How diabetes can affect the body
Poorly controlled diabetes increases your risk of other health problems, such as heart disease, eye disorders, kidney disease, feet and skin disorders, and nerve damage. You can do many things to prevent these problems or to slow them down. A healthy lifestyle is the most important tool for fighting diabetes. For many who have been diagnosed with diabetes, healthy habits should include diets, exercise and medicines.
All people with Type 1 diabetes need to take insulin. Most diabetes experts advise that most people with Type 2 diabetes need medicines to manage their blood sugar. Over time Type 2 changes and different types of medicine are usually necessary to control your blood sugar. Work with your diabetes care team to determine which medicines are right for you.
Type 2 diabetes and non-insulin medicines
There is no "best" pill or treatment for Type 2 diabetes. Your doctor may have you try any combination of pills + insulin. Pills work in different ways on different parts of the body to lower blood glucose levels. You doctor will prescribe the non-insulin medicines that are best for you.
Below are several types of diabetes pills and how they work on different parts of the body to lower your blood glucose levels.
- Biguanides: Stop the liver from putting out too much glucose in the blood. Examples are Metformin (Glucophage) and Glucophage XR (extended release).
- Thiazolidinediones: Lower your body’s resistance to insulin. Examples are Rosiglitazone (Avandia) or Pioglitazone (Actos).
- Glucosidase Inhibitors: Taken with the first bite of food in a meal. They stop starches from raising blood glucose after eating. Examples are Acarbose (Precose) or Miglitol (Glyset).
- Sulfonylureas: Signal your pancreas to make more insulin all day long. They are usually taken 1 to 2 times a day. Examples are Glyburide (Micronase, Diabeta, Glynase), Glipizide (Glucotrol, Glucotrol XL) or Glimepiride (Amaryl).
- Meglitinides: Signal the pancreas to release insulin for a few hours. They are taken before each meal. Examples are Repaglinide (Prandin) or Nateglinide (Starlix).
In addition to oral diabetes medicine, you may need insulin. Insulin is a protein that has to be injected into the fat under your skin to reach your blood. Insulin’s main job is to keep your blood sugar level normal. Each person’s insulin need is different and changes over time. Your doctor will prescribe the insulin that is best for you.
- Rapid-acting Insulin: Taken right before a meal and will work in about 10-20 minutes. Lowers your after meal blood sugar level. Examples are Aspart (Novolog), Lispro (Humalog) or Glulisine (Apidra).
- Long-acting insulin: Taken at dinner or bedtime and will start to work in about 50-120 minutes. Controls your blood sugar level between meals and at bedtime. Examples are NHP, Detemir (Levimir) or Glargine (Lantus).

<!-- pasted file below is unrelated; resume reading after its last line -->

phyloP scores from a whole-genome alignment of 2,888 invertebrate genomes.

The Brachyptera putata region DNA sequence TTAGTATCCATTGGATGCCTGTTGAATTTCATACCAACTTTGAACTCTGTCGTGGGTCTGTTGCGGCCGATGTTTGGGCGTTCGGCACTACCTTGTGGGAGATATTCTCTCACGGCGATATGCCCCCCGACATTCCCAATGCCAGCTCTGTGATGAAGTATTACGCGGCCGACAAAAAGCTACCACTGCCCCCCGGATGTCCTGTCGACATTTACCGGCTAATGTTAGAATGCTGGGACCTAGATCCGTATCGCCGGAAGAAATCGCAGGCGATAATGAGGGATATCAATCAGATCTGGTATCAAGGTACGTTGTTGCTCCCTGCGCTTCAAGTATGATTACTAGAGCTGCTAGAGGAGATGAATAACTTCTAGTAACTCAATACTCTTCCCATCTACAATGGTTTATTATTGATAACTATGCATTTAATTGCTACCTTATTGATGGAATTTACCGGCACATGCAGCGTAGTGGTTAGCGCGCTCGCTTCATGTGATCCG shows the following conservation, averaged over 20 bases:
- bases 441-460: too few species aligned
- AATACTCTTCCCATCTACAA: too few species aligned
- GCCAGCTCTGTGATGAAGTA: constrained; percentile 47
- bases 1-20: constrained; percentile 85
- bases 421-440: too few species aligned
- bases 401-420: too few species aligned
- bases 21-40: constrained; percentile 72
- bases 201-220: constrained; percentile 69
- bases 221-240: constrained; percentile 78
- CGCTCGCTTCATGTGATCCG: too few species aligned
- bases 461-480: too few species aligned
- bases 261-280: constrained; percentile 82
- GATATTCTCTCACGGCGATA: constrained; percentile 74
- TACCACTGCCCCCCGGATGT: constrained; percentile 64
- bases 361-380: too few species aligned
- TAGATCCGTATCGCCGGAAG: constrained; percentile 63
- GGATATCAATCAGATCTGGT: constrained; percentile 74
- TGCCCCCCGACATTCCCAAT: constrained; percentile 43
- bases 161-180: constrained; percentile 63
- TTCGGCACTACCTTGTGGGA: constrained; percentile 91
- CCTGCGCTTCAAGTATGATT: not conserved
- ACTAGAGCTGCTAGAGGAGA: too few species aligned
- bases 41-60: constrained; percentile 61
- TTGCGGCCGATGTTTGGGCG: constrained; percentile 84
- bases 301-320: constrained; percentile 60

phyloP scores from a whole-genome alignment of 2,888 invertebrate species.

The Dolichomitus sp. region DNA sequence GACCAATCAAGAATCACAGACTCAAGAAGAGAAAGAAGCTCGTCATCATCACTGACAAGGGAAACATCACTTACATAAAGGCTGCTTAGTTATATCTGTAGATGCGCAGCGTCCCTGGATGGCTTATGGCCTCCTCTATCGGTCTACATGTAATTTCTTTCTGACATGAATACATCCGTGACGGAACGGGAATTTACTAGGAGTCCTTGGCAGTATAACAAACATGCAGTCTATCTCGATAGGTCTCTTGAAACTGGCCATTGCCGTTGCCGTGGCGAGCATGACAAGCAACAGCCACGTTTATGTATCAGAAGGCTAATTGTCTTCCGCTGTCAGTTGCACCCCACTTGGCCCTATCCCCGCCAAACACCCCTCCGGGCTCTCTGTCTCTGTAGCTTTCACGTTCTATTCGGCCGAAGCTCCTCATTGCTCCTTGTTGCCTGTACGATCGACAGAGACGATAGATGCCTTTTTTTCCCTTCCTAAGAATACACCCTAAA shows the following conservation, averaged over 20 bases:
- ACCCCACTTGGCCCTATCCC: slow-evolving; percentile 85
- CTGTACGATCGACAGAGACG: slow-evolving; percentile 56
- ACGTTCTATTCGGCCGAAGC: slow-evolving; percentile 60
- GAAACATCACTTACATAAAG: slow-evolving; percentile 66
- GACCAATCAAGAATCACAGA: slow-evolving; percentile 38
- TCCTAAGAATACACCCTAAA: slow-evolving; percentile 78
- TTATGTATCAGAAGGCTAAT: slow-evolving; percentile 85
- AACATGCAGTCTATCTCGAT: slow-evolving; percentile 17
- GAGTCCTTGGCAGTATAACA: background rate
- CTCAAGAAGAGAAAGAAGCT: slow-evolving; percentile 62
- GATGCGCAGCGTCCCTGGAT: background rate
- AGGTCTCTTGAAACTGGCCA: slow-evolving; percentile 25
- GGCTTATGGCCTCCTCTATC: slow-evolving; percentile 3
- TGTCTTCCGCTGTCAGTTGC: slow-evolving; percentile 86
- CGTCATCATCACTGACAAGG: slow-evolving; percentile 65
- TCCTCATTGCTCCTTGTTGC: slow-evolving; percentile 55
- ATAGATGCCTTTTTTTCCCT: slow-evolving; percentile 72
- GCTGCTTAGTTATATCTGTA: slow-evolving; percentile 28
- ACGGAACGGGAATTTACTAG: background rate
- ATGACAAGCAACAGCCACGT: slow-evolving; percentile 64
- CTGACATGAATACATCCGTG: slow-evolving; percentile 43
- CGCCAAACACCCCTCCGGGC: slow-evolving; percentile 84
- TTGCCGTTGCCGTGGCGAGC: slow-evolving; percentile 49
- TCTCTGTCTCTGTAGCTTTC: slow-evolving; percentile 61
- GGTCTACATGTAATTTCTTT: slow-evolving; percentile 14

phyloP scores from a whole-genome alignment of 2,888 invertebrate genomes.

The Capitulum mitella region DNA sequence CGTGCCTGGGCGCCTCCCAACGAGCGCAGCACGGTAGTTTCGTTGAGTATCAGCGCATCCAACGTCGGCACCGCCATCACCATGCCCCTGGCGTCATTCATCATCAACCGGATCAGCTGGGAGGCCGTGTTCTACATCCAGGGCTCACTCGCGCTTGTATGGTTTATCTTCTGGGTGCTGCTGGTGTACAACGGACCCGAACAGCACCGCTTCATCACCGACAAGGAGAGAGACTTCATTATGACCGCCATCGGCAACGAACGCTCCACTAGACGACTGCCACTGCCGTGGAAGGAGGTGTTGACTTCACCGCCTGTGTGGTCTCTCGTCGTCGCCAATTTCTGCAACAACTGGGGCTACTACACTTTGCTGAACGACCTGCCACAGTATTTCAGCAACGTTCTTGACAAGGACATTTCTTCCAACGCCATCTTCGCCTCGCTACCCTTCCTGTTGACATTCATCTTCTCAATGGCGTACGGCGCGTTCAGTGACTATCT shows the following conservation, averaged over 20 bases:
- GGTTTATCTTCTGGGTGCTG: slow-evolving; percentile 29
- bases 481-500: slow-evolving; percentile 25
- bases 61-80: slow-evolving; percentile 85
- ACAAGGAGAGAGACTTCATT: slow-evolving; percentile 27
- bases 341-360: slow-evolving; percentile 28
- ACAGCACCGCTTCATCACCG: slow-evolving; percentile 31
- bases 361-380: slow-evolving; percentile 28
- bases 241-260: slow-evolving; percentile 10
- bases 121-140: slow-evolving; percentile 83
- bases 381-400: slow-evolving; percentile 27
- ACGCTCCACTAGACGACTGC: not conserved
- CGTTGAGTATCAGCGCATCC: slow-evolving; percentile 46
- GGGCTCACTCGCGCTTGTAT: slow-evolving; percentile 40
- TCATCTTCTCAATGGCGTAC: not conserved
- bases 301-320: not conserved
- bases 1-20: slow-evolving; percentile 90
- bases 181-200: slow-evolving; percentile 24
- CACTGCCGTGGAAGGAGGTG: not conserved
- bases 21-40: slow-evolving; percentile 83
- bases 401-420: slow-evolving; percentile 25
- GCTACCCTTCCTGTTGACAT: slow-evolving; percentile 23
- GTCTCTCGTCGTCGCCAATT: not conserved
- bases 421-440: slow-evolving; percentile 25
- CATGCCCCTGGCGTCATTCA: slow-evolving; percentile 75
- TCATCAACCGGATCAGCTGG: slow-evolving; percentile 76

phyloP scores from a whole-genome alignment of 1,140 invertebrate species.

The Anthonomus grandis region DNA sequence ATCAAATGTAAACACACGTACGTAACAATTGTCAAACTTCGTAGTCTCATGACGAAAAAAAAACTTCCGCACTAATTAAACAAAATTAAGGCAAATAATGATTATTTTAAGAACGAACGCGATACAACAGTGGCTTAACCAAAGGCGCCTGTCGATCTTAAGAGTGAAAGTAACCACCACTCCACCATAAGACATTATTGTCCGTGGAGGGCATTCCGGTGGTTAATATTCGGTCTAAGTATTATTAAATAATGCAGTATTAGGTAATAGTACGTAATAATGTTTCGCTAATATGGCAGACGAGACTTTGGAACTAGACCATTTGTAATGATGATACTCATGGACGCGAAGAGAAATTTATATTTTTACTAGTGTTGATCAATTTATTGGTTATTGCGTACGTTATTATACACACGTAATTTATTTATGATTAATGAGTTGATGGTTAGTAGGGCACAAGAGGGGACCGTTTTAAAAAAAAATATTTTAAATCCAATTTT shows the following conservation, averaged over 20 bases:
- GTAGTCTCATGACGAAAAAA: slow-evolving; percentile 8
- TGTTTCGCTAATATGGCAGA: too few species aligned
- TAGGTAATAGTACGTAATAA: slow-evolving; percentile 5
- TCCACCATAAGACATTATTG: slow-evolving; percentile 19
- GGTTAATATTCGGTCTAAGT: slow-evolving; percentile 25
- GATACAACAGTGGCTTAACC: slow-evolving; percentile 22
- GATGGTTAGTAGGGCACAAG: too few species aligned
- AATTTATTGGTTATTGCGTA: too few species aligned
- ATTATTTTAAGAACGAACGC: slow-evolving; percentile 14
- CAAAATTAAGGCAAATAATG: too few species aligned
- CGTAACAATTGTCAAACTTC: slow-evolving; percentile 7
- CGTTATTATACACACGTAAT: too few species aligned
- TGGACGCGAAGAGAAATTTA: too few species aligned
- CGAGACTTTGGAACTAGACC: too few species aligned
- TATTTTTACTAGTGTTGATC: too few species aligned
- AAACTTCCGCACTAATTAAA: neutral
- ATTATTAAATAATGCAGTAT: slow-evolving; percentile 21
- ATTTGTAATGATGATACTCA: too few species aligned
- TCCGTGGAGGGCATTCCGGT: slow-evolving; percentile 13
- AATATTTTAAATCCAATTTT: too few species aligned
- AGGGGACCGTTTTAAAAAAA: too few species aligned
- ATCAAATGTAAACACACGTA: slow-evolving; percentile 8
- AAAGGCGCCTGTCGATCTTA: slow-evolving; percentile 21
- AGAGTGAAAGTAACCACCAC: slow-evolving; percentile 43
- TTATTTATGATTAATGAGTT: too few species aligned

- Premixed (mixture of rapid-acting and intermediate-acting insulin): Taken before breakfast or before the evening meal or at both times and will start to work in about 10-20 minutes.
How to inject insulin
It is natural to feel nervous about giving yourself insulin injections. So it is important to know about the many ways to give yourself insulin. The three (3) we will discuss are the insulin pen, syringe and bottle insulin and insulin pump.
- Insulin pen
People like pre-filled insulin pens because they are disposable, discreet and convenient to carry. Insulin pens look like a writing pen. They have a short, fine needle at the end and you turn a dial to choose your dose. Pen needles are shorter and thinner than syringe needles making them almost pain free. Easy to read dosing dials help you avoid mistakes with your insulin dose. If you worry about injecting yourself with a syringe, the insulin pen is a good alternative.
- Syringe filled from a bottle of insulin
Filling a syringe from a bottle of insulin is the oldest way to inject insulin. A syringe is a hollow tube with a needle on one end and a plunger on the other. You clean the diaphragm of the insulin bottle with alcohol. Then stick the needle into the bottle and withdraw your dose. We do not recommend reusing syringes. Syringes may not be convenient when you inject insulin many times a day.
- Insulin pump
The insulin pump is an alternative to injecting insulin with a syringe. Insulin pumps are small battery-powered devices that are about the size of a cell phone. The pump gives rapid-acting insulin through a small tube often placed under the skin of your abdomen. Pumps do not automatically give a specific dose of insulin or measure blood sugar levels. For some people the pump can be more convenient than injecting insulin.
Helpful Web sites
Log on to the following sites to find out more information about diabetes medicines.